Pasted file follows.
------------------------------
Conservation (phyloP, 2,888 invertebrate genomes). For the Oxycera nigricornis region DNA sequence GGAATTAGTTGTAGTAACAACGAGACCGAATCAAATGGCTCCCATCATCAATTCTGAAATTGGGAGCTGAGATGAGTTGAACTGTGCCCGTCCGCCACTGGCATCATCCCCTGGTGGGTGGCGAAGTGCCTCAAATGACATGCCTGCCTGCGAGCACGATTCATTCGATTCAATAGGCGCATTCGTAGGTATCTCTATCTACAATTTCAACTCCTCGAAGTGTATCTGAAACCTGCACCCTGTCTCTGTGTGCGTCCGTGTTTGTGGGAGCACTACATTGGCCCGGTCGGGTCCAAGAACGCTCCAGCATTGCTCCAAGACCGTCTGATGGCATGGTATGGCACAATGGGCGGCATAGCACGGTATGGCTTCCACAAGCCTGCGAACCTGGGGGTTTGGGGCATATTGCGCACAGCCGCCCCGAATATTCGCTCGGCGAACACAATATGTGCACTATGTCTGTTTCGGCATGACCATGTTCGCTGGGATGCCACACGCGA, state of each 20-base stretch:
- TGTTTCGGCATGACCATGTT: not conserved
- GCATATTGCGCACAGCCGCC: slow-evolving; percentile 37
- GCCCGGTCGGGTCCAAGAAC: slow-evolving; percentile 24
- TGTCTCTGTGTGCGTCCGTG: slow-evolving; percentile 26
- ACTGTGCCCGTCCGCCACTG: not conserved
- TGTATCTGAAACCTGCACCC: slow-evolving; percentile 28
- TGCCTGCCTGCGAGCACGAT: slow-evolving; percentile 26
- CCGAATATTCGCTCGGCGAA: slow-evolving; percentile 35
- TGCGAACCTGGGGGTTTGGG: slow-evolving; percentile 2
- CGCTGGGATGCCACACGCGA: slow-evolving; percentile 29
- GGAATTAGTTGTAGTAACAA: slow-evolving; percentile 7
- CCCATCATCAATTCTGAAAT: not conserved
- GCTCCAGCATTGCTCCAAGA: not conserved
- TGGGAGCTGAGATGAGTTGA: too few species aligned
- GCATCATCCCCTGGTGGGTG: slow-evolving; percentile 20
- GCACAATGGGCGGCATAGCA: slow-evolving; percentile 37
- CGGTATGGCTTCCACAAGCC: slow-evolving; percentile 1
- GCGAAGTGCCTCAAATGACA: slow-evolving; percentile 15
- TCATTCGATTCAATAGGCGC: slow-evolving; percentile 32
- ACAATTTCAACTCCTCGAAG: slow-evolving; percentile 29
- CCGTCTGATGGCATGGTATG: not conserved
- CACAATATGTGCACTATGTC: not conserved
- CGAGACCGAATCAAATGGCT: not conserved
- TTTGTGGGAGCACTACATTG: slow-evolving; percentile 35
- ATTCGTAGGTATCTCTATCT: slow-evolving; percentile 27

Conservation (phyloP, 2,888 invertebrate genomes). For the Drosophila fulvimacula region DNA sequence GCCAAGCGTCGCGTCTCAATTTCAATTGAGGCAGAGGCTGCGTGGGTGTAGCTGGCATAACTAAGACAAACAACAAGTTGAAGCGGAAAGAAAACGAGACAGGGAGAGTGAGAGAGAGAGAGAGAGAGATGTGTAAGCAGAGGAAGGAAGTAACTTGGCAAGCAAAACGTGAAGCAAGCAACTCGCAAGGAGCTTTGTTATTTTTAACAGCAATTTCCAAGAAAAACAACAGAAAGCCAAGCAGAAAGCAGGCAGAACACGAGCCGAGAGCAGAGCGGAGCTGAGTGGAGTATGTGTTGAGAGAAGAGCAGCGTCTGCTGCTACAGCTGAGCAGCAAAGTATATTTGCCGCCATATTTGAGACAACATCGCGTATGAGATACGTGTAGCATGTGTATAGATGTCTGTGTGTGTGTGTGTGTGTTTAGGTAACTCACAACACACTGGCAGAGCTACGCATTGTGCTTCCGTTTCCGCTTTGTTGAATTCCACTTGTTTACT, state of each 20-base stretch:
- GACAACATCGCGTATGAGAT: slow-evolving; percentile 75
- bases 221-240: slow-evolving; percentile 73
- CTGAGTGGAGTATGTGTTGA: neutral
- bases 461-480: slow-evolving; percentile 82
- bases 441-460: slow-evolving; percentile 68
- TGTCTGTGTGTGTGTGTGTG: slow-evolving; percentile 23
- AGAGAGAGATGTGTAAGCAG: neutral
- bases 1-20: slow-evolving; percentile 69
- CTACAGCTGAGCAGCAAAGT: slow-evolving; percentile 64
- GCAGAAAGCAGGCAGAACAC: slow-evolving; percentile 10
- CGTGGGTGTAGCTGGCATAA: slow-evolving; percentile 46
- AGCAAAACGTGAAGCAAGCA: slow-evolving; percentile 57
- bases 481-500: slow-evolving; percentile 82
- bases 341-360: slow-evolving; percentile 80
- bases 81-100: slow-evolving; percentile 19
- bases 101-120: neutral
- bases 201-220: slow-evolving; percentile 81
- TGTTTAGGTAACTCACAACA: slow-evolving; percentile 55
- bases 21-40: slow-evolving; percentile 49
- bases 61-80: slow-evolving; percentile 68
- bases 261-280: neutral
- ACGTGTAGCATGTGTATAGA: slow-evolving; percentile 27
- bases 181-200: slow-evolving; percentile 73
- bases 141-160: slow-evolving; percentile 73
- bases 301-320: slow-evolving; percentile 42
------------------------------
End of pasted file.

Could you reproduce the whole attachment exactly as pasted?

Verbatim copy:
Conservation (phyloP, 2,888 invertebrate genomes). For the Oxycera nigricornis region DNA sequence GGAATTAGTTGTAGTAACAACGAGACCGAATCAAATGGCTCCCATCATCAATTCTGAAATTGGGAGCTGAGATGAGTTGAACTGTGCCCGTCCGCCACTGGCATCATCCCCTGGTGGGTGGCGAAGTGCCTCAAATGACATGCCTGCCTGCGAGCACGATTCATTCGATTCAATAGGCGCATTCGTAGGTATCTCTATCTACAATTTCAACTCCTCGAAGTGTATCTGAAACCTGCACCCTGTCTCTGTGTGCGTCCGTGTTTGTGGGAGCACTACATTGGCCCGGTCGGGTCCAAGAACGCTCCAGCATTGCTCCAAGACCGTCTGATGGCATGGTATGGCACAATGGGCGGCATAGCACGGTATGGCTTCCACAAGCCTGCGAACCTGGGGGTTTGGGGCATATTGCGCACAGCCGCCCCGAATATTCGCTCGGCGAACACAATATGTGCACTATGTCTGTTTCGGCATGACCATGTTCGCTGGGATGCCACACGCGA, state of each 20-base stretch:
- TGTTTCGGCATGACCATGTT: not conserved
- GCATATTGCGCACAGCCGCC: slow-evolving; percentile 37
- GCCCGGTCGGGTCCAAGAAC: slow-evolving; percentile 24
- TGTCTCTGTGTGCGTCCGTG: slow-evolving; percentile 26
- ACTGTGCCCGTCCGCCACTG: not conserved
- TGTATCTGAAACCTGCACCC: slow-evolving; percentile 28
- TGCCTGCCTGCGAGCACGAT: slow-evolving; percentile 26
- CCGAATATTCGCTCGGCGAA: slow-evolving; percentile 35
- TGCGAACCTGGGGGTTTGGG: slow-evolving; percentile 2
- CGCTGGGATGCCACACGCGA: slow-evolving; percentile 29
- GGAATTAGTTGTAGTAACAA: slow-evolving; percentile 7
- CCCATCATCAATTCTGAAAT: not conserved
- GCTCCAGCATTGCTCCAAGA: not conserved
- TGGGAGCTGAGATGAGTTGA: too few species aligned
- GCATCATCCCCTGGTGGGTG: slow-evolving; percentile 20
- GCACAATGGGCGGCATAGCA: slow-evolving; percentile 37
- CGGTATGGCTTCCACAAGCC: slow-evolving; percentile 1
- GCGAAGTGCCTCAAATGACA: slow-evolving; percentile 15
- TCATTCGATTCAATAGGCGC: slow-evolving; percentile 32
- ACAATTTCAACTCCTCGAAG: slow-evolving; percentile 29
- CCGTCTGATGGCATGGTATG: not conserved
- CACAATATGTGCACTATGTC: not conserved
- CGAGACCGAATCAAATGGCT: not conserved
- TTTGTGGGAGCACTACATTG: slow-evolving; percentile 35
- ATTCGTAGGTATCTCTATCT: slow-evolving; percentile 27

Conservation (phyloP, 2,888 invertebrate genomes). For the Drosophila fulvimacula region DNA sequence GCCAAGCGTCGCGTCTCAATTTCAATTGAGGCAGAGGCTGCGTGGGTGTAGCTGGCATAACTAAGACAAACAACAAGTTGAAGCGGAAAGAAAACGAGACAGGGAGAGTGAGAGAGAGAGAGAGAGAGATGTGTAAGCAGAGGAAGGAAGTAACTTGGCAAGCAAAACGTGAAGCAAGCAACTCGCAAGGAGCTTTGTTATTTTTAACAGCAATTTCCAAGAAAAACAACAGAAAGCCAAGCAGAAAGCAGGCAGAACACGAGCCGAGAGCAGAGCGGAGCTGAGTGGAGTATGTGTTGAGAGAAGAGCAGCGTCTGCTGCTACAGCTGAGCAGCAAAGTATATTTGCCGCCATATTTGAGACAACATCGCGTATGAGATACGTGTAGCATGTGTATAGATGTCTGTGTGTGTGTGTGTGTGTTTAGGTAACTCACAACACACTGGCAGAGCTACGCATTGTGCTTCCGTTTCCGCTTTGTTGAATTCCACTTGTTTACT, state of each 20-base stretch:
- GACAACATCGCGTATGAGAT: slow-evolving; percentile 75
- bases 221-240: slow-evolving; percentile 73
- CTGAGTGGAGTATGTGTTGA: neutral
- bases 461-480: slow-evolving; percentile 82
- bases 441-460: slow-evolving; percentile 68
- TGTCTGTGTGTGTGTGTGTG: slow-evolving; percentile 23
- AGAGAGAGATGTGTAAGCAG: neutral
- bases 1-20: slow-evolving; percentile 69
- CTACAGCTGAGCAGCAAAGT: slow-evolving; percentile 64
- GCAGAAAGCAGGCAGAACAC: slow-evolving; percentile 10
- CGTGGGTGTAGCTGGCATAA: slow-evolving; percentile 46
- AGCAAAACGTGAAGCAAGCA: slow-evolving; percentile 57
- bases 481-500: slow-evolving; percentile 82
- bases 341-360: slow-evolving; percentile 80
- bases 81-100: slow-evolving; percentile 19
- bases 101-120: neutral
- bases 201-220: slow-evolving; percentile 81
- TGTTTAGGTAACTCACAACA: slow-evolving; percentile 55
- bases 21-40: slow-evolving; percentile 49
- bases 61-80: slow-evolving; percentile 68
- bases 261-280: neutral
- ACGTGTAGCATGTGTATAGA: slow-evolving; percentile 27
- bases 181-200: slow-evolving; percentile 73
- bases 141-160: slow-evolving; percentile 73
- bases 301-320: slow-evolving; percentile 42